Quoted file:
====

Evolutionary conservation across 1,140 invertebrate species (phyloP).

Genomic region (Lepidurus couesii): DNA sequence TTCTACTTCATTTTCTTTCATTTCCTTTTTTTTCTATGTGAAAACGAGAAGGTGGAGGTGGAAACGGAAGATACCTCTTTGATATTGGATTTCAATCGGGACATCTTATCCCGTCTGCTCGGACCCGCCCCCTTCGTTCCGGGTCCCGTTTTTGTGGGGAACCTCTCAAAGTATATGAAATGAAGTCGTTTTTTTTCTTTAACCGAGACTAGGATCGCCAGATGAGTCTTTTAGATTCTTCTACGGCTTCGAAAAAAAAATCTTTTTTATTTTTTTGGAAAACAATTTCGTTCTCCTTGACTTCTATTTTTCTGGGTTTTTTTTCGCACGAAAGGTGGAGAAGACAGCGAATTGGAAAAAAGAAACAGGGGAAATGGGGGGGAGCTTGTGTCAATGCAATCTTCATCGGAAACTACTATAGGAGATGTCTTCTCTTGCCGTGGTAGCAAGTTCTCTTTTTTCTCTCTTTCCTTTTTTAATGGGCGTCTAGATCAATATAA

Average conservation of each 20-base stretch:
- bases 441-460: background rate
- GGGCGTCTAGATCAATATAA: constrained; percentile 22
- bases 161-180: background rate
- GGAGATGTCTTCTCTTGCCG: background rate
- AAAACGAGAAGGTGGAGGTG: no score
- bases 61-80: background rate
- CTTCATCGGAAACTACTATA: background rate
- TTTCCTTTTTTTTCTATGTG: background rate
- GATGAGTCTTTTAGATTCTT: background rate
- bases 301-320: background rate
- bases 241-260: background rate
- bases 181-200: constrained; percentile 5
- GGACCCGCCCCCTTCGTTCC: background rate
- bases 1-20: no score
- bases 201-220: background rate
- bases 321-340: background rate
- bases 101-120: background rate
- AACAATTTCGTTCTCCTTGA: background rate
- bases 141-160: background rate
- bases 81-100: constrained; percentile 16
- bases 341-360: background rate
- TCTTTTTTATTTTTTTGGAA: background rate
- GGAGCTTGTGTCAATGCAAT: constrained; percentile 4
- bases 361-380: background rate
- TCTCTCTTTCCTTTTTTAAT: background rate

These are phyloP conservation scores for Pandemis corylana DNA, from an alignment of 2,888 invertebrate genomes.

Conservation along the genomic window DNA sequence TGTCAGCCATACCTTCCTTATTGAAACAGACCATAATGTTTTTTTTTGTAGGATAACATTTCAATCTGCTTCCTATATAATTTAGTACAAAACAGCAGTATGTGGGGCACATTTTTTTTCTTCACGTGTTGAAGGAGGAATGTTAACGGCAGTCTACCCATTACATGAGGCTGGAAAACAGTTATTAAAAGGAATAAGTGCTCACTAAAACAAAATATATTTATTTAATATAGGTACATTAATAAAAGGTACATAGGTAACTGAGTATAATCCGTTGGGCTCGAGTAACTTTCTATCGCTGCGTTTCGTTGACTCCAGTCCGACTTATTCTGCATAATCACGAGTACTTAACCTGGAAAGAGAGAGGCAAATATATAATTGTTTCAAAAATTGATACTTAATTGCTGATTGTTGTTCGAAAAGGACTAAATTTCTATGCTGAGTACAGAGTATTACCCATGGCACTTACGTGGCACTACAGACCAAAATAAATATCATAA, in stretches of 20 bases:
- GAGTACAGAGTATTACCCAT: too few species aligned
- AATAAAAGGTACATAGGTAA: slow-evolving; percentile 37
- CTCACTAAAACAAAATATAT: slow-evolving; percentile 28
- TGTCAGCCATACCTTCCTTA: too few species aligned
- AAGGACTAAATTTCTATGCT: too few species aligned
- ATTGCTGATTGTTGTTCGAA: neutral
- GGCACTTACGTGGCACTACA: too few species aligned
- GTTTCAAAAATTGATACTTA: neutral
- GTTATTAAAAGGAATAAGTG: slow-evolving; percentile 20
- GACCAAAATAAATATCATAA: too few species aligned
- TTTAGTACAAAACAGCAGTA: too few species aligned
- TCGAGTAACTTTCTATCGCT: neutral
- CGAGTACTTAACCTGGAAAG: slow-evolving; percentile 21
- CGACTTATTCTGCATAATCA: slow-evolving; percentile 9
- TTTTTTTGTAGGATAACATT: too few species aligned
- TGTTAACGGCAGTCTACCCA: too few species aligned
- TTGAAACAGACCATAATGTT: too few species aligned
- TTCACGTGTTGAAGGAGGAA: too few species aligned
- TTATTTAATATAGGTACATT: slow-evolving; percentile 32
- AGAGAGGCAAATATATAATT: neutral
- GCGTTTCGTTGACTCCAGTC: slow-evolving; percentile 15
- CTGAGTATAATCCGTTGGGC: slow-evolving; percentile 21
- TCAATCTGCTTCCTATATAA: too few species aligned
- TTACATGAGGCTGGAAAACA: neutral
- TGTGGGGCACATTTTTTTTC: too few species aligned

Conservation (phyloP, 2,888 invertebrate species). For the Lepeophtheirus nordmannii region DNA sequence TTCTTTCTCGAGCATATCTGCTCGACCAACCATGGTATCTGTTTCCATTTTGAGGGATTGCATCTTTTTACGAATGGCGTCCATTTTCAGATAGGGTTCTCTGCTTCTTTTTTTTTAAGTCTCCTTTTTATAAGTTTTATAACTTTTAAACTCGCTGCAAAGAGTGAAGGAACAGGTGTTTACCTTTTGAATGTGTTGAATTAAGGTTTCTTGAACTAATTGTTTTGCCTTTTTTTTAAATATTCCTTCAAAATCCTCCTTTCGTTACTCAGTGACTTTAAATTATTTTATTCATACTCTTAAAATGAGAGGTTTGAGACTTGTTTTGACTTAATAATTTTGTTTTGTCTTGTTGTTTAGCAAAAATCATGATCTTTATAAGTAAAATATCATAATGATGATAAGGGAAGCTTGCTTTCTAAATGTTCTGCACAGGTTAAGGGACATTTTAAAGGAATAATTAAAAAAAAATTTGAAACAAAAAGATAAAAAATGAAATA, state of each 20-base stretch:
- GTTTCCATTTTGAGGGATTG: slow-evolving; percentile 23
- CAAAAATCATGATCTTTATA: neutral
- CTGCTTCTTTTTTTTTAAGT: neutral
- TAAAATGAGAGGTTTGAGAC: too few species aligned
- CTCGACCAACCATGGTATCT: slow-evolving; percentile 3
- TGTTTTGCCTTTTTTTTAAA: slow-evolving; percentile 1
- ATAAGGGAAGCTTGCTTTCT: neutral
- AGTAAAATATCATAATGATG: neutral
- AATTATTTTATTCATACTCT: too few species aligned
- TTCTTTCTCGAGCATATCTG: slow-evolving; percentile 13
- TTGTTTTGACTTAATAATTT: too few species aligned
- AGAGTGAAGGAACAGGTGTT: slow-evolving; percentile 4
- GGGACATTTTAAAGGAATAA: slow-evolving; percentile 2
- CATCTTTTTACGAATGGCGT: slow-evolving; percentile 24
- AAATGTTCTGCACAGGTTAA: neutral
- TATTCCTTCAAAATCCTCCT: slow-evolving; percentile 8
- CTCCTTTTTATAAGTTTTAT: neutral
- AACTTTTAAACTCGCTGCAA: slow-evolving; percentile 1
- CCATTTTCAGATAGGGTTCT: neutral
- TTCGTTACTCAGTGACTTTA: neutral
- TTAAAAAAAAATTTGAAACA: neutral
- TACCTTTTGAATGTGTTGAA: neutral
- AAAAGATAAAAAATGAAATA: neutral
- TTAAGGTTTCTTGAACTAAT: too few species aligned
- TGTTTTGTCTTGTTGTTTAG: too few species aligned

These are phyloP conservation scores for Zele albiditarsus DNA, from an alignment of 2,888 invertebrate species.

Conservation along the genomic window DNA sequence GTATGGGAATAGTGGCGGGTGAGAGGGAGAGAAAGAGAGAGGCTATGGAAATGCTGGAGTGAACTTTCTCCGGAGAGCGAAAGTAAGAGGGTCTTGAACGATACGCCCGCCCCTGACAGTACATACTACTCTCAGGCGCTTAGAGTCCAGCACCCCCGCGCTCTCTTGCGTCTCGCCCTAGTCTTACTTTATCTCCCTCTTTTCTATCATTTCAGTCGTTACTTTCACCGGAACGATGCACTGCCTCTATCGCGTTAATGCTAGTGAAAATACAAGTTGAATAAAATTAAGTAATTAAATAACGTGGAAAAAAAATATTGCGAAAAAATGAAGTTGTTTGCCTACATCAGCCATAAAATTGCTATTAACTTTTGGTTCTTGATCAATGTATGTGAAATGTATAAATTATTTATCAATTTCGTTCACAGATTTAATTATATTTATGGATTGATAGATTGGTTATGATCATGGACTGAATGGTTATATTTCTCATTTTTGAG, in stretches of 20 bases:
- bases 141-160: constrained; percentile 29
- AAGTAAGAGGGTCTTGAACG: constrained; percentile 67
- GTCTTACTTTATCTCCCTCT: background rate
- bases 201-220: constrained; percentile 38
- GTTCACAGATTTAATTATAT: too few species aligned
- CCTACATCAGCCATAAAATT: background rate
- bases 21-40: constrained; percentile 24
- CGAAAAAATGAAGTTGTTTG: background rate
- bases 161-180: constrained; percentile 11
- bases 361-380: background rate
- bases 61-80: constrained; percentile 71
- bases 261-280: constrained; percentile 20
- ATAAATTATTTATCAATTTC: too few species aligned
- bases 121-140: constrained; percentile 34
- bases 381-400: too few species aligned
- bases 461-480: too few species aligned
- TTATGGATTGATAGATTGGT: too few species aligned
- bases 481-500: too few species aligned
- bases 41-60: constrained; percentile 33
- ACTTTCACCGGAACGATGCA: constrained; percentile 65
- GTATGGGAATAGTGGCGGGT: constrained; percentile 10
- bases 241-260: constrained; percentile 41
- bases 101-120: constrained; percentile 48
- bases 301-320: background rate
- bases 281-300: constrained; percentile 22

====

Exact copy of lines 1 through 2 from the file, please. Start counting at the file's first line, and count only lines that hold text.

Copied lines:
Evolutionary conservation across 1,140 invertebrate species (phyloP).

Genomic region (Lepidurus couesii): DNA sequence TTCTACTTCATTTTCTTTCATTTCCTTTTTTTTCTATGTGAAAACGAGAAGGTGGAGGTGGAAACGGAAGATACCTCTTTGATATTGGATTTCAATCGGGACATCTTATCCCGTCTGCTCGGACCCGCCCCCTTCGTTCCGGGTCCCGTTTTTGTGGGGAACCTCTCAAAGTATATGAAATGAAGTCGTTTTTTTTCTTTAACCGAGACTAGGATCGCCAGATGAGTCTTTTAGATTCTTCTACGGCTTCGAAAAAAAAATCTTTTTTATTTTTTTGGAAAACAATTTCGTTCTCCTTGACTTCTATTTTTCTGGGTTTTTTTTCGCACGAAAGGTGGAGAAGACAGCGAATTGGAAAAAAGAAACAGGGGAAATGGGGGGGAGCTTGTGTCAATGCAATCTTCATCGGAAACTACTATAGGAGATGTCTTCTCTTGCCGTGGTAGCAAGTTCTCTTTTTTCTCTCTTTCCTTTTTTAATGGGCGTCTAGATCAATATAA